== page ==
•Limited Flow Restriction – Unlike conventional filters, most magnetic filters exhibit little to no increase in flow restriction (pressure drop) as it loads with particles. While conventional filters can go into bypass when they become plugged with particles, magnetic filters (including mag-plugs and rods) continue to remove particles and allow oil flow. For instance, most diesel and gasoline engines provide no indication of a filter that has gone into bypass. In such cases, the oil may go for an extended period of time without being filtered. Common causes of premature plugging of engine filters include coolant leaks, poor combustion, poor air filtration and overextended oil drains.

•Extended Life of Conventional Filters – When used in conjunction with conventional mechanical filters (Figure 8), an increase in effective filter service life may be experienced. In certain cases, two to three times life extension may be experienced.

•Improved Reliability of Electro- hydraulic Valves – Servovalves and solenoid valves are adversely affected by particles that are magnetic (iron and steel) due to the electromagnets deployed when actuating these valves. The continuous and efficient removal of these particles by magnetic filters can substantially enhance the reliability of these valves.

•Lower Risk of Oil Oxidation – Iron and steel particles are known to promote oil oxidation by their catalytic properties. Premature oil oxidation can lead to varnish, sludge and corrosion. Everything else being equal, the continuous and efficient removal of iron and steel particle by magnetic filters should have a positive impact on oil service life, and over time, reduce oil consumption if oil is changed on condition.

•Enhanced Wear Particle Identification – Traditionally, wear particle identification is performed microscopically by examining particles extracted from oil samples (analytical ferrography). Those particles that have evaded filters have often been reworked (comminution) by traveling through heavily loaded rolling and sliding dynamic machine clearances. Once ground up, crushed and pulverized, they are more difficult to analyze to determine the source location, cause and severity of wear. However, particles removed from mag-plugs, magnetic rods and magnetic filters are often in their original “virgin” state which can greatly enhance the accuracy of machine condition analysis.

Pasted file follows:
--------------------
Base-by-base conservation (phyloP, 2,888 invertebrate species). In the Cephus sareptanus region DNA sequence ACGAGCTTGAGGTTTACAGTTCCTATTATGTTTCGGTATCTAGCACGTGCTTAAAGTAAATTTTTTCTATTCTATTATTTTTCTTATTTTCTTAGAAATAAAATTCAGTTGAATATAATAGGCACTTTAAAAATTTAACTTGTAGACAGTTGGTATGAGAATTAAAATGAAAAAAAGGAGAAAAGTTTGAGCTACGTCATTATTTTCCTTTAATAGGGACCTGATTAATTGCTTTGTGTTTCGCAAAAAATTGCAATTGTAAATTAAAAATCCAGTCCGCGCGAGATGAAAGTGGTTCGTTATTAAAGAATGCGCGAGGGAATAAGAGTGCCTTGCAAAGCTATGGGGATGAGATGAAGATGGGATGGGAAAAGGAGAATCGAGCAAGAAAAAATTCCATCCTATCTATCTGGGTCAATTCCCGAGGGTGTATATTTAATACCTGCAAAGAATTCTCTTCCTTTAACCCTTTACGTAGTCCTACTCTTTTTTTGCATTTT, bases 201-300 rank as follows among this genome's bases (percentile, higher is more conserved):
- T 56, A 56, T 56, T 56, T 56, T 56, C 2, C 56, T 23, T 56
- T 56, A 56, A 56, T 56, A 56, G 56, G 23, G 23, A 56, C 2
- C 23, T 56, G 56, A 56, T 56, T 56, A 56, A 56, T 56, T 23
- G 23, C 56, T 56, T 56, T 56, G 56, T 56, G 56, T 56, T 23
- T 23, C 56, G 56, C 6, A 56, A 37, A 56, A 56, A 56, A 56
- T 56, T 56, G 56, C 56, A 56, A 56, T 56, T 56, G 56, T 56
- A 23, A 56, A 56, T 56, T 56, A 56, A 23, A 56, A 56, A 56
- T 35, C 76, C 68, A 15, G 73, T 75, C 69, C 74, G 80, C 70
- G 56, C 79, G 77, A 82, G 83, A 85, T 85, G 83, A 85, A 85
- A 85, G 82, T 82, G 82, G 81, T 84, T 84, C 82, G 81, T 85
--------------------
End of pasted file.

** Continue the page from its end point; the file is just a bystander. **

•Quick Wear Metal Inspections – Mag-plugs and rods can be removed for visual inspection (daily, weekly, etc.) without stopping the machine or removing a filter. They provide a dual service of contaminant removal and condition monitoring (from the density of wear particles observed).

•Oil Flow Not Required – Many machines are lubricated by oil splash, bath, flingers, slingers and paddles. Without access to a pump and oil flow, conventional onboard filters cannot be used to keep the oil clean and optimize machine reliability (reduce wear) and lubricant service life (reduce oil oxidation). However, magnetic plugs and rods do not require oil to flow in pipes and lines. They require the oil only to agitate and circulate in a sump, reservoir or oil pan. This movement causes these particles to migrate to a loading surface of the magnetic separator.

•Can be Used in Gravity Flow Drain Lines – Most wear metal production comes from the business end of a machine (bearings, gears, cams, etc.). Oil often returns to tank down drain lines and headers (flooded or partially flooded) by gravity. Due to the lack of oil pressure, it is nearly impossible to locate fine filtration on gravity drains to catch wear debris before it enters the reservoir. However, magnetic filters, rods and plugs generally do not restrict flow, enabling these particles to be quickly and conveniently removed directly in oil drains.

Possible Disadvantages

•Detached Particle Agglomerations – A common risk associated with using magnetic separators is the possibility of particles becoming detached from the magnet and washed downstream in mass, potentially entering a sensitive component. This concern is reduced if the magnetic separator is located on a drain line or if a conventional filter is positioned downstream to trap migrating debris. Risk of debris being washed off is highest under surge flow conditions, cold starts, shock, high oil viscosity and/or high oil flow rates.

•Magnetized Transient Particles – Adding to the risk of particle washoff is the chance of these particles becoming magnetized while they were attached to the permanent magnet. After floating downstream, they might adhere magnetically to frictional surfaces such as bearings, causing wear. They could also lodge into narrow flow passages, orifices, glands and oilways, thus restricting flow.

•Nonmagnetic Particles Remain Unchecked – Indeed, magnetic separators will have little effect on controlling nonferrous particles composed of silica, tin, aluminum or bronze. Other types of filters and separators must be used.

•Cleaning Requirement – Unlike conventional filter elements that are thrown away after becoming plugged, magnetic filters are reusable and therefore must be cleaned. The cleaning procedure varies but typically is messy and involves the use of an air hose. Specific cleaning safety precautions must be taken. Magnetic rods and plugs generally need to be wiped clean only at each service interval.

•Separation is not by Size-exclusion Mechanics – As previously discussed, separation is based on physics considerably different from size-exclusion – the method which defines the performance of conventional mechanical filters. Instead, the capture efficiency of magnetic separators is based on many factors including the collective influence of particle size, magnetic susceptibility, flow rate, viscosity and magnetic field gradient.